Thursday, November 13, 2008


Urban Politics #266, 11/13/08

By City Councilmember Nick Licata


In last week*s Council Budget Committee of the Whole, I presented a
proposal that would help the City determine whether we truly need to
build a new jail. I believe we need to examine the inevitability of
needing a new seven-acre facility, estimated at $110 million to build
and about $19 million a year to operate and proposed to a) either be
sited in a Seattle neighborhood and operated by the City or b) sited in
King County suburban city and jointly operated .

The City*s contract with King County for jail space expires in 2012
and without a contract with the County, the City has no place to jail
arrested misdemeanants. For this reason, 4.5 million dollars of next
year's city budget have been dedicated to siting a new jail which the
City determines could be built by the end of 2013.

In addition, the King County Prosecutor, in response to impending
budget reductions, is offering many drug defendants a reduced plea to a
misdemeanor, after which the defendant will have no requirement to, and
no assistance to, get treatment or any other intervention that would
lessen the likelihood of future criminal conduct. I prefer the approach
described below that continues to use the threat of incarceration to
entice offenders into treatment programs.

My proposal would require an evaluation of how arrests and jail
bookings could be reduced if the Seattle Police Department changed its
approach to enforcing low-level felony drug violations (offenses
involving marijuana or less than ten grams of other illegal drugs).
Here are some of the questions I proposed that this evaluation

If some number of violations could be addressed through referrals to
appropriate treatment and services, what impact would be seen on the
need for jail beds? What types of treatment and services would be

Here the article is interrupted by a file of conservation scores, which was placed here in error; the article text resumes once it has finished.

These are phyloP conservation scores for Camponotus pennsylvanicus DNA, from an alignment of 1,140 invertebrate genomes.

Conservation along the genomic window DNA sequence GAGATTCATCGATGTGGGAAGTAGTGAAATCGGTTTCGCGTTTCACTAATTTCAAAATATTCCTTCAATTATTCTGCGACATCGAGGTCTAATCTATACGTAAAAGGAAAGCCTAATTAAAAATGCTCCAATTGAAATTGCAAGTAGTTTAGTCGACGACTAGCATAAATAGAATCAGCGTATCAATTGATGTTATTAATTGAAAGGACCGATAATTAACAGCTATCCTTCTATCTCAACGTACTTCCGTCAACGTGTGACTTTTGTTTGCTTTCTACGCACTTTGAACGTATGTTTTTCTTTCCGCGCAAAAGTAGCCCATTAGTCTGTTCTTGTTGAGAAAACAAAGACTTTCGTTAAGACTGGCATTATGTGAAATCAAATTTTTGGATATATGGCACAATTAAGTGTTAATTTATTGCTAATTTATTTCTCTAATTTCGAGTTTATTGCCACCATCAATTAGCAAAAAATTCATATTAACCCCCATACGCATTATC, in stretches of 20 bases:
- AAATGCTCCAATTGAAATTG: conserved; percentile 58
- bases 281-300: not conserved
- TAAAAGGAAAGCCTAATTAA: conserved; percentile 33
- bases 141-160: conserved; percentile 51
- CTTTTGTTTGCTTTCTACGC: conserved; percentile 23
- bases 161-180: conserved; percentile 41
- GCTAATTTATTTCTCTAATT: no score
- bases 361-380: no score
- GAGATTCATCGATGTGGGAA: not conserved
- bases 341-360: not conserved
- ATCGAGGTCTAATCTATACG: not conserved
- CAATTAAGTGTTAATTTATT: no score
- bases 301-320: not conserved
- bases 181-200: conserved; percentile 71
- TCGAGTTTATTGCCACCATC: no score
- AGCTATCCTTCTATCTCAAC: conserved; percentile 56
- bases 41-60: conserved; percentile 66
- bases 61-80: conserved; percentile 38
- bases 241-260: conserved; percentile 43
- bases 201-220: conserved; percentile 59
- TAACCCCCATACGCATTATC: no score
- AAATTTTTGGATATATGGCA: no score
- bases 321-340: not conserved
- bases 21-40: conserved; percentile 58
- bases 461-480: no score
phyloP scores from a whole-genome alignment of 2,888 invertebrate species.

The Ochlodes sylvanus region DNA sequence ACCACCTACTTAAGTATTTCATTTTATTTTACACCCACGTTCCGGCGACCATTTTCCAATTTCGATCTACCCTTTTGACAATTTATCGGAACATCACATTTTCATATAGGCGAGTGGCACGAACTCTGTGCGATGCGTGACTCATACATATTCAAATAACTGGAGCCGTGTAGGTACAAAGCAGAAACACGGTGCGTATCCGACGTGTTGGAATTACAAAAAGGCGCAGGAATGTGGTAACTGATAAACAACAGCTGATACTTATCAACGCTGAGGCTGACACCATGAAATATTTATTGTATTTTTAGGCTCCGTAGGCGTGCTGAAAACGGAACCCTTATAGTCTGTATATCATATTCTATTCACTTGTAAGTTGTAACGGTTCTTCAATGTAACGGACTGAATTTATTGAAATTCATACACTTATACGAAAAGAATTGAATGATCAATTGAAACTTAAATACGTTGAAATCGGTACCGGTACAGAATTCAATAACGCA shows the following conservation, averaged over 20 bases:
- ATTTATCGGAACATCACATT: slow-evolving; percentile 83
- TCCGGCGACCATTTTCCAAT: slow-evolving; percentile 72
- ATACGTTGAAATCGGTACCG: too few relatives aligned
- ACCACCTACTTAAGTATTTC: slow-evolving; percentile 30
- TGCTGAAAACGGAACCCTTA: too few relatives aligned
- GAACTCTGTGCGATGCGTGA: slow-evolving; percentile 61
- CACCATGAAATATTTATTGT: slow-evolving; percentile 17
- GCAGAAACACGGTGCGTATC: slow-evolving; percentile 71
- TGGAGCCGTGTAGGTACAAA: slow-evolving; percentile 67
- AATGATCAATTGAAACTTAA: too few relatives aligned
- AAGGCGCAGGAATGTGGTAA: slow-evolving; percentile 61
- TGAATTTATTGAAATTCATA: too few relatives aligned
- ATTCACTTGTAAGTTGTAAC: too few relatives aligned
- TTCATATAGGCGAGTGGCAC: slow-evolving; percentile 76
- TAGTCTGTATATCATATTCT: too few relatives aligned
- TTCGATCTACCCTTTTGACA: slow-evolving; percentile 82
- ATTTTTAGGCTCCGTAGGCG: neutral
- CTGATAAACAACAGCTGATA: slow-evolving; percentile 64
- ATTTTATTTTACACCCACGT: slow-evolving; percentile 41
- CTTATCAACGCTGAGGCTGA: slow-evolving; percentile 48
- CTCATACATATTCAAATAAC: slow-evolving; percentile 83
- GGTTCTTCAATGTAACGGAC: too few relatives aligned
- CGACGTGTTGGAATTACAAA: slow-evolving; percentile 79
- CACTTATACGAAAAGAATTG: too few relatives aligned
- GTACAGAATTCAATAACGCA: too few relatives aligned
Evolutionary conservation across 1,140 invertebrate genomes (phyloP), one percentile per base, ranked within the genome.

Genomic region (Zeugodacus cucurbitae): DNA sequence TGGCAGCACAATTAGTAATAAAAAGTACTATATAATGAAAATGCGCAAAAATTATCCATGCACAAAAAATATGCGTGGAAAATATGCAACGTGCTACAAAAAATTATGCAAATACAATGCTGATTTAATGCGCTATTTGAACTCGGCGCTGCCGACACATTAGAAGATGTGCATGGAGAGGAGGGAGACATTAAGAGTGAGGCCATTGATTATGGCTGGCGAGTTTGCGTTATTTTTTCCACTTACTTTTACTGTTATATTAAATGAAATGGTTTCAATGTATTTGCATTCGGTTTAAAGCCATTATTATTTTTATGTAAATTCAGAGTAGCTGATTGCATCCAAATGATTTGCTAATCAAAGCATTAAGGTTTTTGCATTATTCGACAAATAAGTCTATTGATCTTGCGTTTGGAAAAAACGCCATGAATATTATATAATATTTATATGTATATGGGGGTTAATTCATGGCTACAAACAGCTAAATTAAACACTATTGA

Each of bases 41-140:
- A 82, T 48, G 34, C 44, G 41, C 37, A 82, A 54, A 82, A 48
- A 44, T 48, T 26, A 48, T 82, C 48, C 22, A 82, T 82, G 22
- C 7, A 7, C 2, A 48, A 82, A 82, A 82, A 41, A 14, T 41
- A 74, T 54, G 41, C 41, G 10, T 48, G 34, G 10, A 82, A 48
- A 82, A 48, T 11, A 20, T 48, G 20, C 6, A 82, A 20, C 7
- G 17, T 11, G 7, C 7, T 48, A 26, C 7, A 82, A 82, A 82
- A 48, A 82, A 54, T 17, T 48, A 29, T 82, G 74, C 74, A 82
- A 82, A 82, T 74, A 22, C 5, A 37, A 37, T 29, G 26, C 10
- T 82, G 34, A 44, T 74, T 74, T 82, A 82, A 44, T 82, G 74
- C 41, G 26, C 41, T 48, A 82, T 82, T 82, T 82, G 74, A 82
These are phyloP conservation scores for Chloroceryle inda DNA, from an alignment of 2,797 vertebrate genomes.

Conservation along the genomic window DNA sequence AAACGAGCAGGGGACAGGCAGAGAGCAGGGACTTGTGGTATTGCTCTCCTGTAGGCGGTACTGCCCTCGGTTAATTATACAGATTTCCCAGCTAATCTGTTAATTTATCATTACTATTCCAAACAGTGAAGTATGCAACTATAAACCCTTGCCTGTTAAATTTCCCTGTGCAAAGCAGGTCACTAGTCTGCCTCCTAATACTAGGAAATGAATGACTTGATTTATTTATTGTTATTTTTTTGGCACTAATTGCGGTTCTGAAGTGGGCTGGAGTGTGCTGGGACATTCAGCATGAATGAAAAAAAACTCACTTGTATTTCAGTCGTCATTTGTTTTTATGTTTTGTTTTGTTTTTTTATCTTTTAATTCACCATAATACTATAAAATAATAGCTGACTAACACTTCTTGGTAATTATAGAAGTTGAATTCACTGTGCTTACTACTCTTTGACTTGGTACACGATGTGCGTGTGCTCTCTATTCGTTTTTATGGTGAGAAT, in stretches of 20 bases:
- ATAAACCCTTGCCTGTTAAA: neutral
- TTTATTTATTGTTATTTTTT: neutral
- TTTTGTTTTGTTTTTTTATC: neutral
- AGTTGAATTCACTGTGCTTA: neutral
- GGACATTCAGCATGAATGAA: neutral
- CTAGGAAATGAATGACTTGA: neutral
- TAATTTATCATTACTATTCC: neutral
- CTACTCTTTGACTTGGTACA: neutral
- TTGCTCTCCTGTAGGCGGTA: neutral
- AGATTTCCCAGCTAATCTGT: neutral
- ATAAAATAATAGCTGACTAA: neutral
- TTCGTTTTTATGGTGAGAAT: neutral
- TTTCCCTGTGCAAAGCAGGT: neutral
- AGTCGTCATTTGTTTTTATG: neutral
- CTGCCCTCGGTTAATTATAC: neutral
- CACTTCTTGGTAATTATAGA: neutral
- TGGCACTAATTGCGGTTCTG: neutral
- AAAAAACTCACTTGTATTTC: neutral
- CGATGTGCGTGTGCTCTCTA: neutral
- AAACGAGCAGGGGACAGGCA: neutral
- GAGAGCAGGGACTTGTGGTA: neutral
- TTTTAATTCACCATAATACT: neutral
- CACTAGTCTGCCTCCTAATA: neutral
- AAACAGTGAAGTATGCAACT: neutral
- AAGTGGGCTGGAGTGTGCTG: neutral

needed; at what cost? Would there be impacts to public safety; if so,
what? Could these alternatives to criminal prosecution of low-level
drug felonies be established in such a manner to ensure long-term access
to King County jail space adequate to accommodate all Seattle

My proposal directs the Office of Management and Planning to coordinate
an effort using the resources and problem-solving abilities of
community-based groups to address these questions and provide to the
Council an assessment of whether a different approach to enforcing
certain crimes could eliminate the need for a new jail.

One such approach that has been very effective is a model that uses a
pre-arrest prevention approach. In this model, SPD offers a suspect an
alternative to being booked into jail: going immediately instead to an
intake center for the law enforcement diversion program. A preliminary
assessment of the 125 participants in this program to date shows that
although they have an average of 7.6 arrests and 2.7 convictions by the
time they enter the program (average age of 25), after more than a year
the non-recidivism rate was 82%. You can read more about how the
diversion program works:

Last night (11/12/08) the proponents of this model spoke to about 150
members of the Belltown Community Council. Some community leaders are
interested in exploring submitting an application for about $1 million
in new money in a fund administered by King County so that this model
can be brought to Belltown.